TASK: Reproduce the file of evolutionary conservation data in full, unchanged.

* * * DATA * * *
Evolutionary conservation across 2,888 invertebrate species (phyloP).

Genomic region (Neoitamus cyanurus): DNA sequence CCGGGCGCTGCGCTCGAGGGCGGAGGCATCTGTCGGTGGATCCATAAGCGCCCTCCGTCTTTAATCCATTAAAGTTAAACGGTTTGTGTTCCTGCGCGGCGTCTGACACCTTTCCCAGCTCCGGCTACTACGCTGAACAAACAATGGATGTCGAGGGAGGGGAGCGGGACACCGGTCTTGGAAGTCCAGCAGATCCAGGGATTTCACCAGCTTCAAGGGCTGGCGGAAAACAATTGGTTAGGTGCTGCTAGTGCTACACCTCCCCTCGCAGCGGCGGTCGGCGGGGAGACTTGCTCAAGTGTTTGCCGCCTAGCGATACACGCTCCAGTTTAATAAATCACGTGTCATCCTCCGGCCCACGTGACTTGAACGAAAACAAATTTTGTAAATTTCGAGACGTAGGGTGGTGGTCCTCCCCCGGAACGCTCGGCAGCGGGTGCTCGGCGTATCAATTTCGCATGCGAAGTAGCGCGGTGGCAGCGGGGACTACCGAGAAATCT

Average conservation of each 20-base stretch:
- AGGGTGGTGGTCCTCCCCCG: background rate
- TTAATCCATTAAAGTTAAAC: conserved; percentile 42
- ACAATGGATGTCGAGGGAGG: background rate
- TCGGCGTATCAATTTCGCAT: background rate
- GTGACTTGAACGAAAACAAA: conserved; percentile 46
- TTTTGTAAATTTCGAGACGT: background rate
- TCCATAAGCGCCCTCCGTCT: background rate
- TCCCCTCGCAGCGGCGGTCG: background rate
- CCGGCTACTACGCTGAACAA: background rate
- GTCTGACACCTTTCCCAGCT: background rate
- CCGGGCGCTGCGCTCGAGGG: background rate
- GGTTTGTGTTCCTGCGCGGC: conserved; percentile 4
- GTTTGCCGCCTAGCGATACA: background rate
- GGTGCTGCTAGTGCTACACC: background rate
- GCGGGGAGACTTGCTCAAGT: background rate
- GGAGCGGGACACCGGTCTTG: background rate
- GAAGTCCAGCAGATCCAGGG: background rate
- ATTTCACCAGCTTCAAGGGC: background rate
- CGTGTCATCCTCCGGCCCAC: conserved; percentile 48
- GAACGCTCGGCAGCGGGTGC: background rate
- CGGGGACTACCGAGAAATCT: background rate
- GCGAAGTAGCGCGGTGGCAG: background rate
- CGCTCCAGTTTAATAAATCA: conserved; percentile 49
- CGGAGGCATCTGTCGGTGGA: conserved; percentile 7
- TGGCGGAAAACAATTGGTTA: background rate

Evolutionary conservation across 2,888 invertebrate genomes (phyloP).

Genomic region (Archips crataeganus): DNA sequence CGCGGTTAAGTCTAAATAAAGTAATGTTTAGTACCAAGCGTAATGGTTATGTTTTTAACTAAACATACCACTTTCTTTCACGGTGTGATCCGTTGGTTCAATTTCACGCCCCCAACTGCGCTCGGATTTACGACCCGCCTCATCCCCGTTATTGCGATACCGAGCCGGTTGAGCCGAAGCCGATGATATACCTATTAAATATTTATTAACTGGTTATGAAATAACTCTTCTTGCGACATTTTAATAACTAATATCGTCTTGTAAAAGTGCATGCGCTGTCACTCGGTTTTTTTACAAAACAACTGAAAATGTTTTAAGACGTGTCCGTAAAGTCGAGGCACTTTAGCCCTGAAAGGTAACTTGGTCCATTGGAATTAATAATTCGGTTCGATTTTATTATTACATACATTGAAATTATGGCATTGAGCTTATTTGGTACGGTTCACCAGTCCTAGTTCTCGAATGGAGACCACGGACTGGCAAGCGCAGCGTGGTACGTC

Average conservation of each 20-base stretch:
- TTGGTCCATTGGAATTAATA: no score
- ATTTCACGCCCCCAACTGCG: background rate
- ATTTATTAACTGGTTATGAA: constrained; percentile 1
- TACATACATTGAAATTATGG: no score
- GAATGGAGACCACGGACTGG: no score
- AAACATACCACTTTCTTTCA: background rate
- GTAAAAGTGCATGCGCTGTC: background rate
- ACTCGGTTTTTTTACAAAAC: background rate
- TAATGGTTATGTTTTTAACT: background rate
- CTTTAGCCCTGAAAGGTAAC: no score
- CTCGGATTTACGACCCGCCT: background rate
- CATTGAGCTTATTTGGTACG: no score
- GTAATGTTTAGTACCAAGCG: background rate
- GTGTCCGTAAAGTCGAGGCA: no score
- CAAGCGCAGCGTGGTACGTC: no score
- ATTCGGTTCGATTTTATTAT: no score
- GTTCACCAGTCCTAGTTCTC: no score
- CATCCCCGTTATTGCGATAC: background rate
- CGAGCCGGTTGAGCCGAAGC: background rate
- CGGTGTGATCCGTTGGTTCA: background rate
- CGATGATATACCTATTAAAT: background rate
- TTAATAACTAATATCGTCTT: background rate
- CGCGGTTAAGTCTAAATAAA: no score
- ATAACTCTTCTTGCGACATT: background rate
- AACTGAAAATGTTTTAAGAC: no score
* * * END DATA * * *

Evolutionary conservation across 2,888 invertebrate species (phyloP).

Genomic region (Neoitamus cyanurus): DNA sequence CCGGGCGCTGCGCTCGAGGGCGGAGGCATCTGTCGGTGGATCCATAAGCGCCCTCCGTCTTTAATCCATTAAAGTTAAACGGTTTGTGTTCCTGCGCGGCGTCTGACACCTTTCCCAGCTCCGGCTACTACGCTGAACAAACAATGGATGTCGAGGGAGGGGAGCGGGACACCGGTCTTGGAAGTCCAGCAGATCCAGGGATTTCACCAGCTTCAAGGGCTGGCGGAAAACAATTGGTTAGGTGCTGCTAGTGCTACACCTCCCCTCGCAGCGGCGGTCGGCGGGGAGACTTGCTCAAGTGTTTGCCGCCTAGCGATACACGCTCCAGTTTAATAAATCACGTGTCATCCTCCGGCCCACGTGACTTGAACGAAAACAAATTTTGTAAATTTCGAGACGTAGGGTGGTGGTCCTCCCCCGGAACGCTCGGCAGCGGGTGCTCGGCGTATCAATTTCGCATGCGAAGTAGCGCGGTGGCAGCGGGGACTACCGAGAAATCT

Average conservation of each 20-base stretch:
- AGGGTGGTGGTCCTCCCCCG: background rate
- TTAATCCATTAAAGTTAAAC: conserved; percentile 42
- ACAATGGATGTCGAGGGAGG: background rate
- TCGGCGTATCAATTTCGCAT: background rate
- GTGACTTGAACGAAAACAAA: conserved; percentile 46
- TTTTGTAAATTTCGAGACGT: background rate
- TCCATAAGCGCCCTCCGTCT: background rate
- TCCCCTCGCAGCGGCGGTCG: background rate
- CCGGCTACTACGCTGAACAA: background rate
- GTCTGACACCTTTCCCAGCT: background rate
- CCGGGCGCTGCGCTCGAGGG: background rate
- GGTTTGTGTTCCTGCGCGGC: conserved; percentile 4
- GTTTGCCGCCTAGCGATACA: background rate
- GGTGCTGCTAGTGCTACACC: background rate
- GCGGGGAGACTTGCTCAAGT: background rate
- GGAGCGGGACACCGGTCTTG: background rate
- GAAGTCCAGCAGATCCAGGG: background rate
- ATTTCACCAGCTTCAAGGGC: background rate
- CGTGTCATCCTCCGGCCCAC: conserved; percentile 48
- GAACGCTCGGCAGCGGGTGC: background rate
- CGGGGACTACCGAGAAATCT: background rate
- GCGAAGTAGCGCGGTGGCAG: background rate
- CGCTCCAGTTTAATAAATCA: conserved; percentile 49
- CGGAGGCATCTGTCGGTGGA: conserved; percentile 7
- TGGCGGAAAACAATTGGTTA: background rate

Evolutionary conservation across 2,888 invertebrate genomes (phyloP).

Genomic region (Archips crataeganus): DNA sequence CGCGGTTAAGTCTAAATAAAGTAATGTTTAGTACCAAGCGTAATGGTTATGTTTTTAACTAAACATACCACTTTCTTTCACGGTGTGATCCGTTGGTTCAATTTCACGCCCCCAACTGCGCTCGGATTTACGACCCGCCTCATCCCCGTTATTGCGATACCGAGCCGGTTGAGCCGAAGCCGATGATATACCTATTAAATATTTATTAACTGGTTATGAAATAACTCTTCTTGCGACATTTTAATAACTAATATCGTCTTGTAAAAGTGCATGCGCTGTCACTCGGTTTTTTTACAAAACAACTGAAAATGTTTTAAGACGTGTCCGTAAAGTCGAGGCACTTTAGCCCTGAAAGGTAACTTGGTCCATTGGAATTAATAATTCGGTTCGATTTTATTATTACATACATTGAAATTATGGCATTGAGCTTATTTGGTACGGTTCACCAGTCCTAGTTCTCGAATGGAGACCACGGACTGGCAAGCGCAGCGTGGTACGTC

Average conservation of each 20-base stretch:
- TTGGTCCATTGGAATTAATA: no score
- ATTTCACGCCCCCAACTGCG: background rate
- ATTTATTAACTGGTTATGAA: constrained; percentile 1
- TACATACATTGAAATTATGG: no score
- GAATGGAGACCACGGACTGG: no score
- AAACATACCACTTTCTTTCA: background rate
- GTAAAAGTGCATGCGCTGTC: background rate
- ACTCGGTTTTTTTACAAAAC: background rate
- TAATGGTTATGTTTTTAACT: background rate
- CTTTAGCCCTGAAAGGTAAC: no score
- CTCGGATTTACGACCCGCCT: background rate
- CATTGAGCTTATTTGGTACG: no score
- GTAATGTTTAGTACCAAGCG: background rate
- GTGTCCGTAAAGTCGAGGCA: no score
- CAAGCGCAGCGTGGTACGTC: no score
- ATTCGGTTCGATTTTATTAT: no score
- GTTCACCAGTCCTAGTTCTC: no score
- CATCCCCGTTATTGCGATAC: background rate
- CGAGCCGGTTGAGCCGAAGC: background rate
- CGGTGTGATCCGTTGGTTCA: background rate
- CGATGATATACCTATTAAAT: background rate
- TTAATAACTAATATCGTCTT: background rate
- CGCGGTTAAGTCTAAATAAA: no score
- ATAACTCTTCTTGCGACATT: background rate
- AACTGAAAATGTTTTAAGAC: no score